SMR lawyers Jessica Lithwick and Maya O. Ollek were counsel for Mr. Paul Chu in his successful claim for wrongful dismissal against the Defendant, China Southern Airlines (“China Southern”). Mr. Chu was a founding employee of China Southern’s first Canadian office, which was located in Vancouver and managed flights to and from Vancouver International Airport. Mr. Chu’s formal employment as China Southern’s Marketing and Business Development Manager started in around April 2011; however, Mr. Chu worked for China Southern on an informal basis starting in 2008.
After a change in management at the Vancouver office, Mr. Chu was demoted, moved around to different positions and ultimately fired, allegedly for cause.
As the Court found, beginning in March 2018, China Southern embarked on a campaign to manufacture cause for dismissal or pressure Mr. Chu to quit. That campaigned had many features, including demotions, a reduction in salary, unfair discipline and public embarrassment at work. He was finally dismissed for cause on February 1, 2019.
Mr. Chu was 68 years old when he was fired and had planned to work for another five years.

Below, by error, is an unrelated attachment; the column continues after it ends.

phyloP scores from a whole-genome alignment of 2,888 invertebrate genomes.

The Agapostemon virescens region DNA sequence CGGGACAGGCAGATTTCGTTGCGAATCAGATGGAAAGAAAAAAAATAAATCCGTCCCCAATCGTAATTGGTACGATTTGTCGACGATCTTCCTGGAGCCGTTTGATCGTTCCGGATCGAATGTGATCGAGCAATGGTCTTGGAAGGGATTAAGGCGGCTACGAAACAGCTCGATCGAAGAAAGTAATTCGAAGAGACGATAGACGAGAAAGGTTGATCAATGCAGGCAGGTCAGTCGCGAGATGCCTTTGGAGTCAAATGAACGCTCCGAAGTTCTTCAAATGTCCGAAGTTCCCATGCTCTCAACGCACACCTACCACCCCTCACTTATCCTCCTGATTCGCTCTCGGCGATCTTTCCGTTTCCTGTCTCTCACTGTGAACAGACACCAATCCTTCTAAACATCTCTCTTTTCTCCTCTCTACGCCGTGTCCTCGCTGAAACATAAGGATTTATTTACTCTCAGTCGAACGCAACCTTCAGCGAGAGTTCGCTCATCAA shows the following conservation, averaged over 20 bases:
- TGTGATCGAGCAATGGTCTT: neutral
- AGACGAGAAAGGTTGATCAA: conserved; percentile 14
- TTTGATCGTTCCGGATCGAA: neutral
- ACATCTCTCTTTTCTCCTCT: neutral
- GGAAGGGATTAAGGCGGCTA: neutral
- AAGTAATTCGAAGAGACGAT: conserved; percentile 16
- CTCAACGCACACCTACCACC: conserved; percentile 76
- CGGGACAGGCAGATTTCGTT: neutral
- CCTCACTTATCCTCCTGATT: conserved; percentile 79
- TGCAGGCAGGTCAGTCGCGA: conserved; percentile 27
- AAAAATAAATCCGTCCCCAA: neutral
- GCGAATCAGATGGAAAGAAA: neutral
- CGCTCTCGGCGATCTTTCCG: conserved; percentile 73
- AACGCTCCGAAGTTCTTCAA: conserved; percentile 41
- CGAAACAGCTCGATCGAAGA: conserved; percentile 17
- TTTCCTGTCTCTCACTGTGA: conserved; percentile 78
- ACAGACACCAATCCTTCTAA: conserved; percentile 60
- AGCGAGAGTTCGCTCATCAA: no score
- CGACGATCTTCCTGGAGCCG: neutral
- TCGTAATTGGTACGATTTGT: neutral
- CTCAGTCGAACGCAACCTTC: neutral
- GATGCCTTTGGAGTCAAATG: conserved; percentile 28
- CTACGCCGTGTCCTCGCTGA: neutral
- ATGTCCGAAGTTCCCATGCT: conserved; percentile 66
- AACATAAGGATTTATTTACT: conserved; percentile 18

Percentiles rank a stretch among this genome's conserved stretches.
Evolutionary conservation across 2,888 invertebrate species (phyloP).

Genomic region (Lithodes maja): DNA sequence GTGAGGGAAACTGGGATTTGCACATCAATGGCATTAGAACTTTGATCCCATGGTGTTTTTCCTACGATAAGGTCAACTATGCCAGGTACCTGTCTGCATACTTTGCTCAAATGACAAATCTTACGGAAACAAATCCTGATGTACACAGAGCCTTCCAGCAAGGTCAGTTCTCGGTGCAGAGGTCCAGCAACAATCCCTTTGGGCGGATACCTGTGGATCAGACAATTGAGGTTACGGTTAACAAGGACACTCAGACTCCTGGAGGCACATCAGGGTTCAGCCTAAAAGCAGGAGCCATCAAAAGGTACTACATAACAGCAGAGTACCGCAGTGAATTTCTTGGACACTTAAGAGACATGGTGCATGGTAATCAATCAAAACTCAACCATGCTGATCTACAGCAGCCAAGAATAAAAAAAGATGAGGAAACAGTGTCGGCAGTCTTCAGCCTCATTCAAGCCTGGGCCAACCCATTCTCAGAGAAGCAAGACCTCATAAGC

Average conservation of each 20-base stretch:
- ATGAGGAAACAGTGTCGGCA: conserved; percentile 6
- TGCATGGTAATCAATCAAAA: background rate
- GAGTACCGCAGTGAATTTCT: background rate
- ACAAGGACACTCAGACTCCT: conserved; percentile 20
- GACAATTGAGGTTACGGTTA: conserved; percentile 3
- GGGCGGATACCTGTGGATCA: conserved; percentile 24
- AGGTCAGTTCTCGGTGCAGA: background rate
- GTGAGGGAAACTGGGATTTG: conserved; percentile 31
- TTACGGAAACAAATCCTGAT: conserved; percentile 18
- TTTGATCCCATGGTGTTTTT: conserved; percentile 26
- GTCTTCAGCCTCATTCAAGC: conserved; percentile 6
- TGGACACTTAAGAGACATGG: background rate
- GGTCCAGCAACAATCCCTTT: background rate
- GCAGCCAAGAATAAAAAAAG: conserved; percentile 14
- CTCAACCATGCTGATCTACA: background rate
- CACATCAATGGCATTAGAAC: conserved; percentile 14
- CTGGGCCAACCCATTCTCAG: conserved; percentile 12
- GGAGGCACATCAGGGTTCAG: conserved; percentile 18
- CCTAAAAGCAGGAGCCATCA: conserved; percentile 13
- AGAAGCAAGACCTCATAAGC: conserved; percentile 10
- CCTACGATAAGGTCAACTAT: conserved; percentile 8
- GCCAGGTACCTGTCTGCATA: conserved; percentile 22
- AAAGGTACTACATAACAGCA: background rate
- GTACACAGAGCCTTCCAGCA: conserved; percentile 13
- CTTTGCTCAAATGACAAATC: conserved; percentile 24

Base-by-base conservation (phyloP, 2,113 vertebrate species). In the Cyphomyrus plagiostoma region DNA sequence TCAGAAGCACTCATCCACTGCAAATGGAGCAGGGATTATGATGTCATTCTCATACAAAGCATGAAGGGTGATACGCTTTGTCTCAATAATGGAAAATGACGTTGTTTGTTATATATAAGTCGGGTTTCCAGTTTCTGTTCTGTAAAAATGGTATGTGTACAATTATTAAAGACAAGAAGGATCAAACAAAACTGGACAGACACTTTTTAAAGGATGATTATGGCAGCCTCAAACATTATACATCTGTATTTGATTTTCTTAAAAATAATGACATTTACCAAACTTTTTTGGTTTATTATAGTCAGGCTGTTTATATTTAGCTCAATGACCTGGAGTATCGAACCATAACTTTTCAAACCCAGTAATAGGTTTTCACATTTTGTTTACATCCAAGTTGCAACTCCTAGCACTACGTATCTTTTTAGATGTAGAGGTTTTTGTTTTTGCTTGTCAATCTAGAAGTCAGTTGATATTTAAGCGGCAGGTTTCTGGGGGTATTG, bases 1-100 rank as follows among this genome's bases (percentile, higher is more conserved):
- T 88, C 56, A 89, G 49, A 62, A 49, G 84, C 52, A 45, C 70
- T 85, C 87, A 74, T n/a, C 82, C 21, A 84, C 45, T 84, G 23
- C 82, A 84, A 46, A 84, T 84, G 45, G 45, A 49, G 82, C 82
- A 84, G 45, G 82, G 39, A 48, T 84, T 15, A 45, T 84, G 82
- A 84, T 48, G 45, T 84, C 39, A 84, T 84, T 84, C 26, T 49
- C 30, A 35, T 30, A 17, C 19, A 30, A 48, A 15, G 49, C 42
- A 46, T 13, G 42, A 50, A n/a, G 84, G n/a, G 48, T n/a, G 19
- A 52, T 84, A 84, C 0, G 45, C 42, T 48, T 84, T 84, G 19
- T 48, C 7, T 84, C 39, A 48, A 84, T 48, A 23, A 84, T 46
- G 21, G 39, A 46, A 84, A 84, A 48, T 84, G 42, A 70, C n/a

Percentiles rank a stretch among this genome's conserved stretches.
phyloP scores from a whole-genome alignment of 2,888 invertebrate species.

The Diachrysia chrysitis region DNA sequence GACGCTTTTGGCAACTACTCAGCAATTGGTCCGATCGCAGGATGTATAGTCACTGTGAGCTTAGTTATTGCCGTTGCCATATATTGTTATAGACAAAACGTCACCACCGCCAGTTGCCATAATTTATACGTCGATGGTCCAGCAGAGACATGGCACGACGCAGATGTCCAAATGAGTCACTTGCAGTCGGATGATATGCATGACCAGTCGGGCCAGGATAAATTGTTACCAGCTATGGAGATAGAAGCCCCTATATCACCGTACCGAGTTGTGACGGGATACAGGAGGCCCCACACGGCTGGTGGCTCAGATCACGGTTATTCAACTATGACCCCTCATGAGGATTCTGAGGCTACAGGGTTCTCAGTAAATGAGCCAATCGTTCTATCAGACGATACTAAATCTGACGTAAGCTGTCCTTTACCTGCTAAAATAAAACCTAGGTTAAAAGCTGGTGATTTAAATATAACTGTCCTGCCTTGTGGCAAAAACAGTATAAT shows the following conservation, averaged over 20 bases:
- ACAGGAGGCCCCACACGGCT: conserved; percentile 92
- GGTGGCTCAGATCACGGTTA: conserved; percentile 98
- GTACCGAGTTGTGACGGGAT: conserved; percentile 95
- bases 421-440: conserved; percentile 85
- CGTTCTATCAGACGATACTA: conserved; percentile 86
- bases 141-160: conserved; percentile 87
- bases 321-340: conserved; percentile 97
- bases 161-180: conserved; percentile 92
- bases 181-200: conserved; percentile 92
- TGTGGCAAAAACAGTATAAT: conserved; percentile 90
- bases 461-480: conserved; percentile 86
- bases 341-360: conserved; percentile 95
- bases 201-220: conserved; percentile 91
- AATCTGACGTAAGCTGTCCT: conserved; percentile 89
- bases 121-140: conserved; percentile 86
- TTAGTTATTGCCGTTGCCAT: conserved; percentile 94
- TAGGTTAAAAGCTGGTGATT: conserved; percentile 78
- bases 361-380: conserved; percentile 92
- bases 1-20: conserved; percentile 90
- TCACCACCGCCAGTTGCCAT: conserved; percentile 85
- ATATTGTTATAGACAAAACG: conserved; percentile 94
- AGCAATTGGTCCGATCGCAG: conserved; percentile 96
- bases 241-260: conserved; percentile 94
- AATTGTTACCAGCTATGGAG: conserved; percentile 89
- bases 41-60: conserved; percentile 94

After Mr. Chu applied for summary trial, the Court found that Mr. Chu was wrongfully dismissed in reasons described as “scathing” by reporting published in CTV news.
The Court found that Mr. Chu was wrongfully dismissed in a bad faith manner. Mr. Chu was awarded:
- Wrongful dismissal damages of $58,053 in lost wages based on a notice period of 20-months.
- $50,000 in aggravated damages, based on CSA’s breach of the duty of good faith and fair dealing in the manner of Mr. Chu’s dismissal; and
- $100,000 in punitive damages.
The Court found that CSA’s behaviour was highly blameworthy and reprehensible. It engaged in abusive conduct that was planned and deliberate, from a year prior to Mr. Chu’s termination, throughout the litigation and up to the date of summary trial. The Court stressed that CSA engaged in a wholesale attack on Mr. Chu’s conduct, his character, his years of service, his value as an employee, and his worth as a person.
Full reasons for judgment can be found here.